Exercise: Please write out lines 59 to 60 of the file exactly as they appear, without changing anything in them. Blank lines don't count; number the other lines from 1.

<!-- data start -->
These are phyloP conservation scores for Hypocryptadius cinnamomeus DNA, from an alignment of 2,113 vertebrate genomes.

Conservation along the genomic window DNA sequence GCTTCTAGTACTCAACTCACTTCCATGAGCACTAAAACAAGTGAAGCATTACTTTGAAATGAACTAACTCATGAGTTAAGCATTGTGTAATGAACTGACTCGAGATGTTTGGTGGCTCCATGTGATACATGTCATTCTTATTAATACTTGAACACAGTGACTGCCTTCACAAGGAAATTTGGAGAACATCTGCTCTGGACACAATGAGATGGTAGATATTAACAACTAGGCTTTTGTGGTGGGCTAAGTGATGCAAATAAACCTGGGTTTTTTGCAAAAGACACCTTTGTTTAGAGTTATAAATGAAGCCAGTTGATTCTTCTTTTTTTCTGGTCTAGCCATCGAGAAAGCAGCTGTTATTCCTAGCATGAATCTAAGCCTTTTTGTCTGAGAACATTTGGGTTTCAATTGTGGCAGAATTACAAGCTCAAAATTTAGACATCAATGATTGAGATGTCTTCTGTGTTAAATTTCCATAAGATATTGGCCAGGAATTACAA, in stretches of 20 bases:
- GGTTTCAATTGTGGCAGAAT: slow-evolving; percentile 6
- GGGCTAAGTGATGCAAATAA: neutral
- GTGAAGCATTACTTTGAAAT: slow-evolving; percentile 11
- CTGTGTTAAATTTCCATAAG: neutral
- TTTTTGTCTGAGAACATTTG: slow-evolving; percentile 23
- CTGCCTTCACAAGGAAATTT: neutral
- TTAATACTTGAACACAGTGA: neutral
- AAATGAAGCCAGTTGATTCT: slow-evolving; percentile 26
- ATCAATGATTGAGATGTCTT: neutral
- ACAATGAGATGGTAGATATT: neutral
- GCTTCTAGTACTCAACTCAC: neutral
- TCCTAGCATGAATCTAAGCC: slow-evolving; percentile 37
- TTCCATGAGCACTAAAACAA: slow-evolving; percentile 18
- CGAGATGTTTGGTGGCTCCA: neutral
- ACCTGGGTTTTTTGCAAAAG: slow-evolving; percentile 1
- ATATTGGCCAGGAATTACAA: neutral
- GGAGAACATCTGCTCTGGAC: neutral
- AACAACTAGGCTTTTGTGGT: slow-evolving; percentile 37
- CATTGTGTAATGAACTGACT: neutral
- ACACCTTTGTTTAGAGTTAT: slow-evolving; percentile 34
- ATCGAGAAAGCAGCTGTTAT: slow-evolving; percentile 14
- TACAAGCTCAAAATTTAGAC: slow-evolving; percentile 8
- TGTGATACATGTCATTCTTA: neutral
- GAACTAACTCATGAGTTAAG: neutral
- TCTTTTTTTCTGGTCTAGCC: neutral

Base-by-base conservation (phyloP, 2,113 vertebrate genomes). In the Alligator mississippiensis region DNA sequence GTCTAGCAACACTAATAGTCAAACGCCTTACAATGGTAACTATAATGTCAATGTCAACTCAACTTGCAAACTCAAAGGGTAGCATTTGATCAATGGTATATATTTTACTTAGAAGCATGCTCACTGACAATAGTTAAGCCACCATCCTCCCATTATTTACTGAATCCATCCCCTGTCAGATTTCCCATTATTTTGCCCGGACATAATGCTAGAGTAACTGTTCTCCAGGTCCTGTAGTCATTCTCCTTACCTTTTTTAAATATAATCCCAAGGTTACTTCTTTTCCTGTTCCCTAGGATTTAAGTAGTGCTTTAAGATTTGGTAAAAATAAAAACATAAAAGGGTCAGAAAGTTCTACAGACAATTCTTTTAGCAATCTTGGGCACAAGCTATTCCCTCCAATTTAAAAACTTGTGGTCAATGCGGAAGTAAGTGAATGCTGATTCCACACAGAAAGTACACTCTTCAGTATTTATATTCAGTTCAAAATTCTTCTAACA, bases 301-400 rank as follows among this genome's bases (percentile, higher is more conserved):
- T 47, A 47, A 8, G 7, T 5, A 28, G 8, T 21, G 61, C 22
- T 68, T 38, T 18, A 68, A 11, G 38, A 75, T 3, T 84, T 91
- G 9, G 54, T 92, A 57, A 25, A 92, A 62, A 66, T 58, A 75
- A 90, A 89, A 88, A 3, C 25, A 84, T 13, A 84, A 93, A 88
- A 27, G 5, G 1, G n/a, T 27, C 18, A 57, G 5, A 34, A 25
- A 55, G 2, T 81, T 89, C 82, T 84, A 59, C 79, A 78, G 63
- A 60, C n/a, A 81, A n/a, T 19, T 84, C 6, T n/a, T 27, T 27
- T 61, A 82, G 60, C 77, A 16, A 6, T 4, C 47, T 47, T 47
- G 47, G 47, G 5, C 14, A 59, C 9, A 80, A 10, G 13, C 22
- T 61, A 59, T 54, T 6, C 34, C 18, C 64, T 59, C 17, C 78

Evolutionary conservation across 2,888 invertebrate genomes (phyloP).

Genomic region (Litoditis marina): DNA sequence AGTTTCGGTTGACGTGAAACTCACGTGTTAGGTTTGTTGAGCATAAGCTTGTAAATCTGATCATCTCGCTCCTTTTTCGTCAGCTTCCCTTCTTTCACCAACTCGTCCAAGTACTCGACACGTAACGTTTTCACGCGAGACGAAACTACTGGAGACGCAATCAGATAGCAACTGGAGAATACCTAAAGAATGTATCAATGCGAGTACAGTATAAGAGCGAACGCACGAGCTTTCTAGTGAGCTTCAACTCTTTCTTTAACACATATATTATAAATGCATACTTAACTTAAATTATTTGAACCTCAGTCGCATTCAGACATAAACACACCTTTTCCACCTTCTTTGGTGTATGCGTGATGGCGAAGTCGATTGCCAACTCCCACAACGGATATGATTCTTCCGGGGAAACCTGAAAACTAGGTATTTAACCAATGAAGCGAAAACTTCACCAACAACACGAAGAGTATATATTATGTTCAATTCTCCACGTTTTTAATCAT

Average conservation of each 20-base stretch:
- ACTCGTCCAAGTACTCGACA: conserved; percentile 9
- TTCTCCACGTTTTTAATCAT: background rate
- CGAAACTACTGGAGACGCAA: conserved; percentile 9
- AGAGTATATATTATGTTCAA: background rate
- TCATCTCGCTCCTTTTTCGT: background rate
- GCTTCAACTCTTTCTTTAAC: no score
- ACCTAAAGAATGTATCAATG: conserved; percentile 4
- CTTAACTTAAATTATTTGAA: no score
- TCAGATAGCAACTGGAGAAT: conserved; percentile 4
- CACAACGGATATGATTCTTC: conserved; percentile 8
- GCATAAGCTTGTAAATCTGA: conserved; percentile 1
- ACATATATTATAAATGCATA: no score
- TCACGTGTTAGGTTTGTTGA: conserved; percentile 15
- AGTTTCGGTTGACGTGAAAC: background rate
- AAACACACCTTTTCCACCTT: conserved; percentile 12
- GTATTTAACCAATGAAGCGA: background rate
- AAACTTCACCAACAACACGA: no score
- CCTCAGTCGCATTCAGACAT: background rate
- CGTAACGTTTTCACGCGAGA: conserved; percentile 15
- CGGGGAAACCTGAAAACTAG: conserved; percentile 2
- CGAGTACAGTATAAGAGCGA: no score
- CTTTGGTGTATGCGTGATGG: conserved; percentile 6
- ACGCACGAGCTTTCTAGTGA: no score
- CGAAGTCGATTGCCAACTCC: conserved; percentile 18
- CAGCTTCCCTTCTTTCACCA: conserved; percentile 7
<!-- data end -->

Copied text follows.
- CCTCAGTCGCATTCAGACAT: background rate
- CGTAACGTTTTCACGCGAGA: conserved; percentile 15